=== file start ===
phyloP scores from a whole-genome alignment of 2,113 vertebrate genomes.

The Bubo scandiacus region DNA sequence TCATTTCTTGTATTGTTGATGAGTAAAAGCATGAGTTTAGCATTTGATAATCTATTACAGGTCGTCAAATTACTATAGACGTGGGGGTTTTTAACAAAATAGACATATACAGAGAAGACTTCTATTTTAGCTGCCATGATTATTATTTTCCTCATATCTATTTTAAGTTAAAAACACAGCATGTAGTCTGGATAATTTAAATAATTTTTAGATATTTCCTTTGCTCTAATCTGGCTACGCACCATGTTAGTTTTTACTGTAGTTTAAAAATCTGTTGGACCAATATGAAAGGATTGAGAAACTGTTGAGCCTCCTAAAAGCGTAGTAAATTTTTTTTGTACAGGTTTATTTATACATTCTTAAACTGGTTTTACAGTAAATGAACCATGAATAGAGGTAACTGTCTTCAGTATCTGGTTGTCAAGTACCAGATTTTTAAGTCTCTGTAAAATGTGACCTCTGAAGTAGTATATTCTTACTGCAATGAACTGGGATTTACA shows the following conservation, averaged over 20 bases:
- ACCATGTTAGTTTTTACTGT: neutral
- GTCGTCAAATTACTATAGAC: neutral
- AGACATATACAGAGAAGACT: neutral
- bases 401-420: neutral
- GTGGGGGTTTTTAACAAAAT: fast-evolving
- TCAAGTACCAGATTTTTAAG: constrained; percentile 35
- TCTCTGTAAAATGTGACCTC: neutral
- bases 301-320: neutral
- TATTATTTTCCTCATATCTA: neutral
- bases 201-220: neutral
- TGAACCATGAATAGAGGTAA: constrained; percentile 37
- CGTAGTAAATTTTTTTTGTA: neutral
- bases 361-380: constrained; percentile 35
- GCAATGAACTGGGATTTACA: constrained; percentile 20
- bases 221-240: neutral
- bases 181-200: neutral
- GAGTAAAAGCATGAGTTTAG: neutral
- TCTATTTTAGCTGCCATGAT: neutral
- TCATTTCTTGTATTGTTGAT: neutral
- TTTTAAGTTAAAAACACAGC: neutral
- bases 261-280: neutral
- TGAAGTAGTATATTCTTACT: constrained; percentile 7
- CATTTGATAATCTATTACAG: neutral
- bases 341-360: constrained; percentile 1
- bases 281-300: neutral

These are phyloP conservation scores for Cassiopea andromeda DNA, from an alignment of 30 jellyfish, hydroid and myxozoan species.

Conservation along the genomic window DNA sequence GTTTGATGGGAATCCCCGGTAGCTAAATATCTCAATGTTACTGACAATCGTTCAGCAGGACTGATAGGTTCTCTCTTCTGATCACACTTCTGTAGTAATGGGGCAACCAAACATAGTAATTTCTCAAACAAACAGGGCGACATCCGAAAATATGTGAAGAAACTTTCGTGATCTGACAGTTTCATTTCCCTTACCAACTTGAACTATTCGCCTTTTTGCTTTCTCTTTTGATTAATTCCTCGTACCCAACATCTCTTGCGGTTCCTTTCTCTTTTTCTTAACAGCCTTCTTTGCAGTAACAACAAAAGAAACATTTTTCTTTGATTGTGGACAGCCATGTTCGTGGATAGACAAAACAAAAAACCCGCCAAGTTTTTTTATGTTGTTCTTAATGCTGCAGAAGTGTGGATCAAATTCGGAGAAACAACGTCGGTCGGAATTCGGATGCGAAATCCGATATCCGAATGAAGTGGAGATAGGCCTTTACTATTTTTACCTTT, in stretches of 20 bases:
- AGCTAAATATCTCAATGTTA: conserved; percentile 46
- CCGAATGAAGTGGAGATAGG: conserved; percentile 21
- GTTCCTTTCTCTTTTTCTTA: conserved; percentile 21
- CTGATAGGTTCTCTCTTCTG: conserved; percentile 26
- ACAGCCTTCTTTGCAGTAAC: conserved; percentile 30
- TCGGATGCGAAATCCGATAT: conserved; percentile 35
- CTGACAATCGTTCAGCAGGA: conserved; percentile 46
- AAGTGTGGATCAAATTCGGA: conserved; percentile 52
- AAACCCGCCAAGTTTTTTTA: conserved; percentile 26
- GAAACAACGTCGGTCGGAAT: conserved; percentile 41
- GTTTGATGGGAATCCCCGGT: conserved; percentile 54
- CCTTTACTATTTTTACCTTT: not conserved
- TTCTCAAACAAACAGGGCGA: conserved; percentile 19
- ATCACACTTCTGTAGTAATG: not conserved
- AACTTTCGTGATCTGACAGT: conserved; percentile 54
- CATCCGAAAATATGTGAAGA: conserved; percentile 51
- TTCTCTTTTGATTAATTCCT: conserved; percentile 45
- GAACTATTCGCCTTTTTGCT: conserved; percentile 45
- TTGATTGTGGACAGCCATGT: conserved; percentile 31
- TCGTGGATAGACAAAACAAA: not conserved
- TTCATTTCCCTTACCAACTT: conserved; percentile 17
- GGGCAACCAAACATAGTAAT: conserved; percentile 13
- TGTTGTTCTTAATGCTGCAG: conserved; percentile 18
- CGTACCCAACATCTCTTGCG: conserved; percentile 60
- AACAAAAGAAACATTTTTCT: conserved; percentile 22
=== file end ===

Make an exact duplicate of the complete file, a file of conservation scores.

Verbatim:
phyloP scores from a whole-genome alignment of 2,113 vertebrate genomes.

The Bubo scandiacus region DNA sequence TCATTTCTTGTATTGTTGATGAGTAAAAGCATGAGTTTAGCATTTGATAATCTATTACAGGTCGTCAAATTACTATAGACGTGGGGGTTTTTAACAAAATAGACATATACAGAGAAGACTTCTATTTTAGCTGCCATGATTATTATTTTCCTCATATCTATTTTAAGTTAAAAACACAGCATGTAGTCTGGATAATTTAAATAATTTTTAGATATTTCCTTTGCTCTAATCTGGCTACGCACCATGTTAGTTTTTACTGTAGTTTAAAAATCTGTTGGACCAATATGAAAGGATTGAGAAACTGTTGAGCCTCCTAAAAGCGTAGTAAATTTTTTTTGTACAGGTTTATTTATACATTCTTAAACTGGTTTTACAGTAAATGAACCATGAATAGAGGTAACTGTCTTCAGTATCTGGTTGTCAAGTACCAGATTTTTAAGTCTCTGTAAAATGTGACCTCTGAAGTAGTATATTCTTACTGCAATGAACTGGGATTTACA shows the following conservation, averaged over 20 bases:
- ACCATGTTAGTTTTTACTGT: neutral
- GTCGTCAAATTACTATAGAC: neutral
- AGACATATACAGAGAAGACT: neutral
- bases 401-420: neutral
- GTGGGGGTTTTTAACAAAAT: fast-evolving
- TCAAGTACCAGATTTTTAAG: constrained; percentile 35
- TCTCTGTAAAATGTGACCTC: neutral
- bases 301-320: neutral
- TATTATTTTCCTCATATCTA: neutral
- bases 201-220: neutral
- TGAACCATGAATAGAGGTAA: constrained; percentile 37
- CGTAGTAAATTTTTTTTGTA: neutral
- bases 361-380: constrained; percentile 35
- GCAATGAACTGGGATTTACA: constrained; percentile 20
- bases 221-240: neutral
- bases 181-200: neutral
- GAGTAAAAGCATGAGTTTAG: neutral
- TCTATTTTAGCTGCCATGAT: neutral
- TCATTTCTTGTATTGTTGAT: neutral
- TTTTAAGTTAAAAACACAGC: neutral
- bases 261-280: neutral
- TGAAGTAGTATATTCTTACT: constrained; percentile 7
- CATTTGATAATCTATTACAG: neutral
- bases 341-360: constrained; percentile 1
- bases 281-300: neutral

These are phyloP conservation scores for Cassiopea andromeda DNA, from an alignment of 30 jellyfish, hydroid and myxozoan species.

Conservation along the genomic window DNA sequence GTTTGATGGGAATCCCCGGTAGCTAAATATCTCAATGTTACTGACAATCGTTCAGCAGGACTGATAGGTTCTCTCTTCTGATCACACTTCTGTAGTAATGGGGCAACCAAACATAGTAATTTCTCAAACAAACAGGGCGACATCCGAAAATATGTGAAGAAACTTTCGTGATCTGACAGTTTCATTTCCCTTACCAACTTGAACTATTCGCCTTTTTGCTTTCTCTTTTGATTAATTCCTCGTACCCAACATCTCTTGCGGTTCCTTTCTCTTTTTCTTAACAGCCTTCTTTGCAGTAACAACAAAAGAAACATTTTTCTTTGATTGTGGACAGCCATGTTCGTGGATAGACAAAACAAAAAACCCGCCAAGTTTTTTTATGTTGTTCTTAATGCTGCAGAAGTGTGGATCAAATTCGGAGAAACAACGTCGGTCGGAATTCGGATGCGAAATCCGATATCCGAATGAAGTGGAGATAGGCCTTTACTATTTTTACCTTT, in stretches of 20 bases:
- AGCTAAATATCTCAATGTTA: conserved; percentile 46
- CCGAATGAAGTGGAGATAGG: conserved; percentile 21
- GTTCCTTTCTCTTTTTCTTA: conserved; percentile 21
- CTGATAGGTTCTCTCTTCTG: conserved; percentile 26
- ACAGCCTTCTTTGCAGTAAC: conserved; percentile 30
- TCGGATGCGAAATCCGATAT: conserved; percentile 35
- CTGACAATCGTTCAGCAGGA: conserved; percentile 46
- AAGTGTGGATCAAATTCGGA: conserved; percentile 52
- AAACCCGCCAAGTTTTTTTA: conserved; percentile 26
- GAAACAACGTCGGTCGGAAT: conserved; percentile 41
- GTTTGATGGGAATCCCCGGT: conserved; percentile 54
- CCTTTACTATTTTTACCTTT: not conserved
- TTCTCAAACAAACAGGGCGA: conserved; percentile 19
- ATCACACTTCTGTAGTAATG: not conserved
- AACTTTCGTGATCTGACAGT: conserved; percentile 54
- CATCCGAAAATATGTGAAGA: conserved; percentile 51
- TTCTCTTTTGATTAATTCCT: conserved; percentile 45
- GAACTATTCGCCTTTTTGCT: conserved; percentile 45
- TTGATTGTGGACAGCCATGT: conserved; percentile 31
- TCGTGGATAGACAAAACAAA: not conserved
- TTCATTTCCCTTACCAACTT: conserved; percentile 17
- GGGCAACCAAACATAGTAAT: conserved; percentile 13
- TGTTGTTCTTAATGCTGCAG: conserved; percentile 18
- CGTACCCAACATCTCTTGCG: conserved; percentile 60
- AACAAAAGAAACATTTTTCT: conserved; percentile 22